Sharks search for food in the ocean in a similar way to which humans do in supermarkets, the first-ever analysis of the foraging behaviour of marine predators has revealed.
The study, carried out by behavioural ecologists, mathematicians and engineers from the UK, USA, Australia and New Zealand, found that sharks and other marine predators hunt using a pattern of movement known as the ~Levy Walk .
The Levy Walk system is composed of a series of small motions used to search in a specific area, followed by a large jump to a new location rather than continuing to search between the locations.
It is believed that this system of hunting increases the sharks chances of finding prey in a sparse ocean, while also saving energy, as opposed to a more systemic system.
As well as sharks, the study recorded the foraging behaviour of a range of electronically tagged marine organisms, including tuna, cod, sea turtles and penguins, right across the world.
The foraging data obtained revealed similarities when compared to data on the distribution patterns of prey, suggesting that the predators had evolved the Levy Walk system of hunting to obtain the most efficient results from the vast, sparse environment of the ocean.
We developed a computer model from the foraging data, and this confirmed that the observed patterns were indeed optimal for naturally dynamic prey fields. The search rule seems to be a general solution for success in complex and changeable environments, said Dr David Sims of the University of Portsmouth.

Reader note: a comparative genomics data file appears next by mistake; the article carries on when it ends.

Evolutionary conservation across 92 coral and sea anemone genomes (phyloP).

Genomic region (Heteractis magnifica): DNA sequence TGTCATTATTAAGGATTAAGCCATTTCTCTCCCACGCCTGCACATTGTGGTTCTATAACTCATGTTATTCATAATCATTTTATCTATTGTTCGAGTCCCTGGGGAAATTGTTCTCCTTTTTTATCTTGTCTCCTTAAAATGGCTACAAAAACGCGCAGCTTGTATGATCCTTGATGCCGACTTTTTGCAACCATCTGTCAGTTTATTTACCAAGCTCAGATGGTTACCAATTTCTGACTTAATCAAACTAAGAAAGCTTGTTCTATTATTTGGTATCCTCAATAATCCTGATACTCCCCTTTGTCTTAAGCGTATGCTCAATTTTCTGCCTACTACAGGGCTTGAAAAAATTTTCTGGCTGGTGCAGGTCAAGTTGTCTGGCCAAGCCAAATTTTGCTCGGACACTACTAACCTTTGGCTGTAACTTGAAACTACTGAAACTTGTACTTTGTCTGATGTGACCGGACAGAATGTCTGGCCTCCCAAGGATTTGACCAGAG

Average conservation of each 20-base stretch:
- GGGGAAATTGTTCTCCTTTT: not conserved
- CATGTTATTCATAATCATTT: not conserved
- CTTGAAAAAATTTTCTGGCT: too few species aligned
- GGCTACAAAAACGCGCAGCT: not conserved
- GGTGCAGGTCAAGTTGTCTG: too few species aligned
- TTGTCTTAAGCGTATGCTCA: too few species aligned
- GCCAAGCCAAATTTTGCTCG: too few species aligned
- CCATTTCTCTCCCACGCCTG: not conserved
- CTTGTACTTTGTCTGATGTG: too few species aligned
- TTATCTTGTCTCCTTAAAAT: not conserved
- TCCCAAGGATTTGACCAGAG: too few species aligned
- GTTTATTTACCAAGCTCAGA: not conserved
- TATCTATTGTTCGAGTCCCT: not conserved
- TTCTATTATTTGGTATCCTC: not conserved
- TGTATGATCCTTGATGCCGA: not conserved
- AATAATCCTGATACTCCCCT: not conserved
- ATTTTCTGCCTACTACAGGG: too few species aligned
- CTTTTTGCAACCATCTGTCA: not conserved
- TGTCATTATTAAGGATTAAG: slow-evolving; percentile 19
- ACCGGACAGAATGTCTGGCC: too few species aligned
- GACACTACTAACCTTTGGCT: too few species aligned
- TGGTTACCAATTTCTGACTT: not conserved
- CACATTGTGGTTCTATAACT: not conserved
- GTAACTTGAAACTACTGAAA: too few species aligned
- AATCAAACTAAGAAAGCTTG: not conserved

The Levy Walk system is very similar to the way that humans shop, said Dr Sims. If you go to the supermarket to buy eggs you look for them in one place, and if you don t find them there you choose another location to look in. You probably won t start at one end of the supermarket and search every aisle.
For more information, see the paper: Sims, DW, Southall, EJ, Humphries, NE, Hays, GC, Bradshaw, CJA, Pitchford, JW, James, A, Ahmed, MZ, Brierley, AS, Hindell, MA, Morritt, D, Musyl, MK, Righton, D, Shepard, ELC, Wearmouth, VJ, Wilson, RP, Witt, MJ, Metcalfe, JD (2008) - Scaling laws of marine predator search behaviour. Nature, vol. 451. pp. 1098-1102.